MAY 7, 2002
Australians go to Wuhan
The Melbourne organizers, it will be remembered, helped out with the plans for the Zhuhai circuit which had F1 ambitions a few years ago. The track was actually designed by John Harnden, who is now the chief executive of the race in Melbourne. Harnden is believed to be one of the party in China.
Wuhan is the capital of the Hubei Province and a city of seven million people. It is located on the plains of the River Yangtze and is a major inland port. It is a center of communications both from east-west and north-south. It has become in recent years a major industrial center with no fewer than 3300 joint-ventures with western companies, many of them well-known names. These include the car companies Renault and Peugeot.
Renault formed an alliance in 1993 with the Sanjiang Automobile Company and the company began to produce the Trafic minivan at its factory in Xiaogan, 50 miles to the north-west of Wuhan. Sales were poor however and were eventually suspended. China's entry into the World Trade Organization has opened up new possibilities however and there are plans for the factory to start producing the Kangoo model later this summer. There are now five Renault distributors and nine dealers in China and the company hopes to increase sales dramatically. Renault's links with Nissan and Samsung has also centered more interest in China where Nissan has a joint venture (also in Hubei) with the Dongfeng Automobile Company. There are several other automobile companies in the area and the local authorities want to use high technology industries to boost the region.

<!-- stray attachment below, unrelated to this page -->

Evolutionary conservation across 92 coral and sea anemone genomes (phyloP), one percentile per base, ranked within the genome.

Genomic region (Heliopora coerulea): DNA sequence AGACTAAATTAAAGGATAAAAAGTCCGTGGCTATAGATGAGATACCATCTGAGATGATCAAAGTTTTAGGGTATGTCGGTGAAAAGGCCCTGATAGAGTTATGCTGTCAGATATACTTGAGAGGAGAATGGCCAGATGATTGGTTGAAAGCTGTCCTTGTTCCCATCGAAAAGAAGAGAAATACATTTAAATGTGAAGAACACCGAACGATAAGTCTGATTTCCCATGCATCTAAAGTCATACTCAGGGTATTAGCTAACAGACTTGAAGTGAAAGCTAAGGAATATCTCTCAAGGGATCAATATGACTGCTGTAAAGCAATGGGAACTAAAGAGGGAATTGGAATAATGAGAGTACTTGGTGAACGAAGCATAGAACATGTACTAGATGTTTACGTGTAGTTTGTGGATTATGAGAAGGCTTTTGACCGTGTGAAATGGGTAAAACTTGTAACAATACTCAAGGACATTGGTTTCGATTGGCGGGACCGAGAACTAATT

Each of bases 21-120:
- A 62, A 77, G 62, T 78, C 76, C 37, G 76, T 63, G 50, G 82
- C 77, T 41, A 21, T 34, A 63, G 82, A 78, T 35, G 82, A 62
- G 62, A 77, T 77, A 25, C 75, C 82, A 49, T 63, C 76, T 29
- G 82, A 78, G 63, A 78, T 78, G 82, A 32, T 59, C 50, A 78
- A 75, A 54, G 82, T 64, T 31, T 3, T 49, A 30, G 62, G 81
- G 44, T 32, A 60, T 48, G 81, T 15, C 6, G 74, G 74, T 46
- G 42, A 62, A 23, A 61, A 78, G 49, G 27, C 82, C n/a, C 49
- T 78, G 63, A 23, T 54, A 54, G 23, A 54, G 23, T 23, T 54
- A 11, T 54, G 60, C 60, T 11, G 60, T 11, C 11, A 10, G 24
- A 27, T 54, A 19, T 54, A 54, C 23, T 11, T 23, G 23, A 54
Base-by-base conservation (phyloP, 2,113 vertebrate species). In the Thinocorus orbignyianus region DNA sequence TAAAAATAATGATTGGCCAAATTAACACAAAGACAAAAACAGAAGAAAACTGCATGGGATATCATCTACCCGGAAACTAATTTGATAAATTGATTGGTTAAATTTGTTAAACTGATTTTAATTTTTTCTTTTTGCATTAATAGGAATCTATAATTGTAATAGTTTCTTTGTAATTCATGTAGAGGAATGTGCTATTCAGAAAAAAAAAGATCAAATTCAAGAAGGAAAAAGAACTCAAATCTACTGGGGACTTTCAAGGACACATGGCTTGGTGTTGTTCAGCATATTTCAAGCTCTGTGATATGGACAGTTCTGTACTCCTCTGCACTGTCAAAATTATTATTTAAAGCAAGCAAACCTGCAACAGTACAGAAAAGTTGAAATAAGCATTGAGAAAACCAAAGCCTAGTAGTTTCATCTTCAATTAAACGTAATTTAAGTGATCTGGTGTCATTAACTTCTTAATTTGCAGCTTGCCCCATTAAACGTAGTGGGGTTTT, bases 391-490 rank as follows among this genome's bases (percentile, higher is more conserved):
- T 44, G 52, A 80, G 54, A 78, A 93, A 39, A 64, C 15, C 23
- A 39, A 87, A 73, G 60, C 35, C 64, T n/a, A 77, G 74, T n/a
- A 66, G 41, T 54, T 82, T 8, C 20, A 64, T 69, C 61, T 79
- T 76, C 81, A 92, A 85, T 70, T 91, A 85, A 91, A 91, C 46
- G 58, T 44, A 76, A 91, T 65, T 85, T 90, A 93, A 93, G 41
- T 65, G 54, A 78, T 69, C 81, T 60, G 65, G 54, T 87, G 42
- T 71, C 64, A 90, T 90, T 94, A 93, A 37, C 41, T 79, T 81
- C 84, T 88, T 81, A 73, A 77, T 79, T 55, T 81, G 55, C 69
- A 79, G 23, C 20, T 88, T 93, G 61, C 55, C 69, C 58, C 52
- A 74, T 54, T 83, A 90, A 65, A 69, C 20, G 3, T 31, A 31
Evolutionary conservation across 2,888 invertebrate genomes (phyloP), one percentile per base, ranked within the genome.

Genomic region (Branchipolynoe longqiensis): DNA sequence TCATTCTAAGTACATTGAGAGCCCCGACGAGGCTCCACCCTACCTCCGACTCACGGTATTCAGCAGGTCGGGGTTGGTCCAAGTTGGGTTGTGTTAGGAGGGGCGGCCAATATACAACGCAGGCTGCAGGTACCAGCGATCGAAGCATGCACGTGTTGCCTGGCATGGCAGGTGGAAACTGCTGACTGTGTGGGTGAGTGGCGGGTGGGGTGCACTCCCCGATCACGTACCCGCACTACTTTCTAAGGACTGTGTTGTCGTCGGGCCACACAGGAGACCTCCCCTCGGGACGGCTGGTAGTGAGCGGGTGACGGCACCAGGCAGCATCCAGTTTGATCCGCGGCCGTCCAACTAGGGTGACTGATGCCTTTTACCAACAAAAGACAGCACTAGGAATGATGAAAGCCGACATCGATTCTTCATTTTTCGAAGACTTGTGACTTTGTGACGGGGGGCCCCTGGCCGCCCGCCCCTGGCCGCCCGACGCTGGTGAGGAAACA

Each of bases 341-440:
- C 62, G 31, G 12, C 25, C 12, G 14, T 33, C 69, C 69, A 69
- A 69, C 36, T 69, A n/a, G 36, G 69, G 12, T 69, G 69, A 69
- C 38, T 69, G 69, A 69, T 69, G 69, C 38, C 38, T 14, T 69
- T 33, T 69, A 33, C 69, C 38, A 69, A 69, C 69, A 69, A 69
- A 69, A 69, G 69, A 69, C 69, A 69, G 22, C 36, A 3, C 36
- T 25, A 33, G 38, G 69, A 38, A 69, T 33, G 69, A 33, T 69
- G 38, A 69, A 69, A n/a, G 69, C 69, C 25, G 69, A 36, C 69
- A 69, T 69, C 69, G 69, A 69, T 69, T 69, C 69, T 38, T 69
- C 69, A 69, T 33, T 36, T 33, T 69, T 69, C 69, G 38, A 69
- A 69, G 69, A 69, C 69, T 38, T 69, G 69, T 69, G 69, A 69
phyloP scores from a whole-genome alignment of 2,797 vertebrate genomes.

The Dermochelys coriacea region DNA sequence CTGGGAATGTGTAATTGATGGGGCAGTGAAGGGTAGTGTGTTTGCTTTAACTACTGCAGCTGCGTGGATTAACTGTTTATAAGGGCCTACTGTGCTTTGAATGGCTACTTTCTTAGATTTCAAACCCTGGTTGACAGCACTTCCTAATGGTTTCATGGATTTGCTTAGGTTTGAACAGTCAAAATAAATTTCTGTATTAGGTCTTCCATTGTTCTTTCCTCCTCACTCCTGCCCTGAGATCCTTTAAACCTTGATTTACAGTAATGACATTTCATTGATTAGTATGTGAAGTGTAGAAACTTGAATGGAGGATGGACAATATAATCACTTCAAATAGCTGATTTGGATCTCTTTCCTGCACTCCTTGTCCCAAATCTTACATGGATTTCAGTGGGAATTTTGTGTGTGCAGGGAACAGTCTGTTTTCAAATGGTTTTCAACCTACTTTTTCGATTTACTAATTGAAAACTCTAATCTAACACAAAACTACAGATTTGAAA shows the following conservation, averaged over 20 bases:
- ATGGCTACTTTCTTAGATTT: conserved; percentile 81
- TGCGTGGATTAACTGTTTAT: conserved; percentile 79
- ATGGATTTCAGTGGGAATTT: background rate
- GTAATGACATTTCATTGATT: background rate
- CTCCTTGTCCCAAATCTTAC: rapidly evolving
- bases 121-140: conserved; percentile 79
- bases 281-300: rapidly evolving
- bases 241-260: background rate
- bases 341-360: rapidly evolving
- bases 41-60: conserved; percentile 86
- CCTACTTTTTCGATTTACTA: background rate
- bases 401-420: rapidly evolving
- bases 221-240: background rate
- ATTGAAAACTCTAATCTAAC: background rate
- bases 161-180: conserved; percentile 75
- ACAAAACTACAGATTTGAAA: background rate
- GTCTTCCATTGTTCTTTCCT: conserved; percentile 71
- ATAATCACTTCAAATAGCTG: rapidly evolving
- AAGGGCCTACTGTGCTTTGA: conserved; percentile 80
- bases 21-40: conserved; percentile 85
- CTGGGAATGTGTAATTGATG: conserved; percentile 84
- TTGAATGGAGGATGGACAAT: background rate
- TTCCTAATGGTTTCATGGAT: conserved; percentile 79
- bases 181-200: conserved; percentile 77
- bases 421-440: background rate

Wuhan boasts an Automobile University and a similar establishment for Science and Technology and wishes to use Formula 1 as a means of advertising its industrial ambitions.
The Wuhan bid is believed to be in competition with Shanghai, which is trying to promote an automobile city at Anting, the home of Shanghai Volkswagen.